McMorrow moves into new territory to great effect

Category:  The Arts
Wednesday, September 14th, 2016 at 10:02 PM
McMorrow moves into new territory to great effect  by Roman Sabella

Earlier this month, the world was introduced to the third album by Irish native James Vincent McMorrow. The album, titled “We Move,” shows a distinct evolution — or move, if you will — from his Indie folk roots to a far more R&B feel, akin to singers like Sam Smith and some of the newer material being produced by Bon Iver. The differences are glaring, especially when looked at in comparison to his first album “Early in
the Morning,” an album full of down-tempo acoustic tracks drenched in metaphorical lyricisms.

The album plays out like most R&B records, with slow jams and pop gems littering the battlefield of lovers lost, self- conflict and a want for more in life. The striking difference is in McMorrow’s style of singing. At some points he’s belting out hooks that make you want to get up and dance, while at other times his vocals seem strained and a sense of personal quarrel comes through as he holds some syllables long enough that they falter and you seem to get a true sense of his character.

He’s not just another singer with a good voice, who croons meaningless nothings to entertain a crowd. The lyrics open a portal to his very soul and are cathartic in nature.

It’s been quite a time since I’ve gotten chills from an album, but McMorrow has managed to elicit this physical response to great effect. The perfection of transitioning from one song to another makes for a cohesive experience, which is something not every artist is capable of, but when it’s executed correctly, it really shows.

The swirling synths that bounce back and forth with the percussion seem to have a conversational aspect, very present in the track “I Lie Awake Every Night,” a self-reflection on McMorrow’s past with an eating disorder.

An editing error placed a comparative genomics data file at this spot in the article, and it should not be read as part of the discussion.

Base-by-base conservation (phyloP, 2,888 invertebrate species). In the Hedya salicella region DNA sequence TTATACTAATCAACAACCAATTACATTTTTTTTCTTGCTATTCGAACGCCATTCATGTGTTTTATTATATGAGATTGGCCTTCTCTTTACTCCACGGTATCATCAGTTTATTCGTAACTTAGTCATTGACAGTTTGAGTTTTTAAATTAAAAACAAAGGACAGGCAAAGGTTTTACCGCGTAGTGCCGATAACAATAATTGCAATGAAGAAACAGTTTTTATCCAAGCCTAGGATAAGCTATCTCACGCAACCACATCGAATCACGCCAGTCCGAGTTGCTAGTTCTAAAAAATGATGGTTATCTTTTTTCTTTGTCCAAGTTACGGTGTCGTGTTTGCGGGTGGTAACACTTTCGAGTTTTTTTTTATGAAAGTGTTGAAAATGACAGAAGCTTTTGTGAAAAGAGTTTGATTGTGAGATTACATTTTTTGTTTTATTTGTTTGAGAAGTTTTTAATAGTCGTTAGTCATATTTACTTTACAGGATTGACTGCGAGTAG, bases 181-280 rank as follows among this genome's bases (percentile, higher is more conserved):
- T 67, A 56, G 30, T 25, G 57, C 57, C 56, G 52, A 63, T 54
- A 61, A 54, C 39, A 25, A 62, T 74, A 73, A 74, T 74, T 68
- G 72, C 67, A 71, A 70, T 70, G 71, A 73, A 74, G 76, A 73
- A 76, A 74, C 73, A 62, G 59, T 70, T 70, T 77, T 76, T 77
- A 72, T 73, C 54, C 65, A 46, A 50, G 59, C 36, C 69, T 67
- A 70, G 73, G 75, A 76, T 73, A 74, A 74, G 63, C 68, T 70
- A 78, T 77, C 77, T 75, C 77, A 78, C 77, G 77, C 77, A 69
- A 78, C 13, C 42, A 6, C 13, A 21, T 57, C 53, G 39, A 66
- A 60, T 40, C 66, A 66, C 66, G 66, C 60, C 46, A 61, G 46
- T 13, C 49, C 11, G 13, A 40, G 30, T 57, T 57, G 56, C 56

Much of the fantastic production in the record can be attributed to the addition of Toronto native and producer Ninteen85, known for his works on songs such as “Hotline Bling” and “One Dance” off of Drake’s “Views.”

Not every song is a fantastic addition to the world of R&B, though. Some songs flow perfectly, with driving bass lines and harmonies sounding nearly heaven sent, but one in particular put a sour taste in my mouth. The ninth track, “Surreal,” although by no means an awful song, sounds very similar to a rehashed ‘90s R&B ballad à la R. Kelly, which is not necessarily a good thing. Seeing as it is only one of 10 tracks, its permissible.

The album as a whole is definitely an admirable beginning to a journey for the Irish singer, as he ventures into previously uncharted territory for his music. His combination of ‘60s soul, hip-hop beats, and modern alternative R&B shows a complete album that fits the genre, but is still James Vincent McMorrow as only he can be.

“We Move” is available on iTunes, Spotify and Amazon. McMorrow will be on tour for the album in Europe and the U.S. this fall. The first U.S. date is Nov. 7 in New York City at Webster Hall.

Standout Tracks: “Rising Water,” “I Lie Awake Every Night” & “Seek Another” 

Roman Sabella is a contributing writer for The Spectator. 

Tags: review, music

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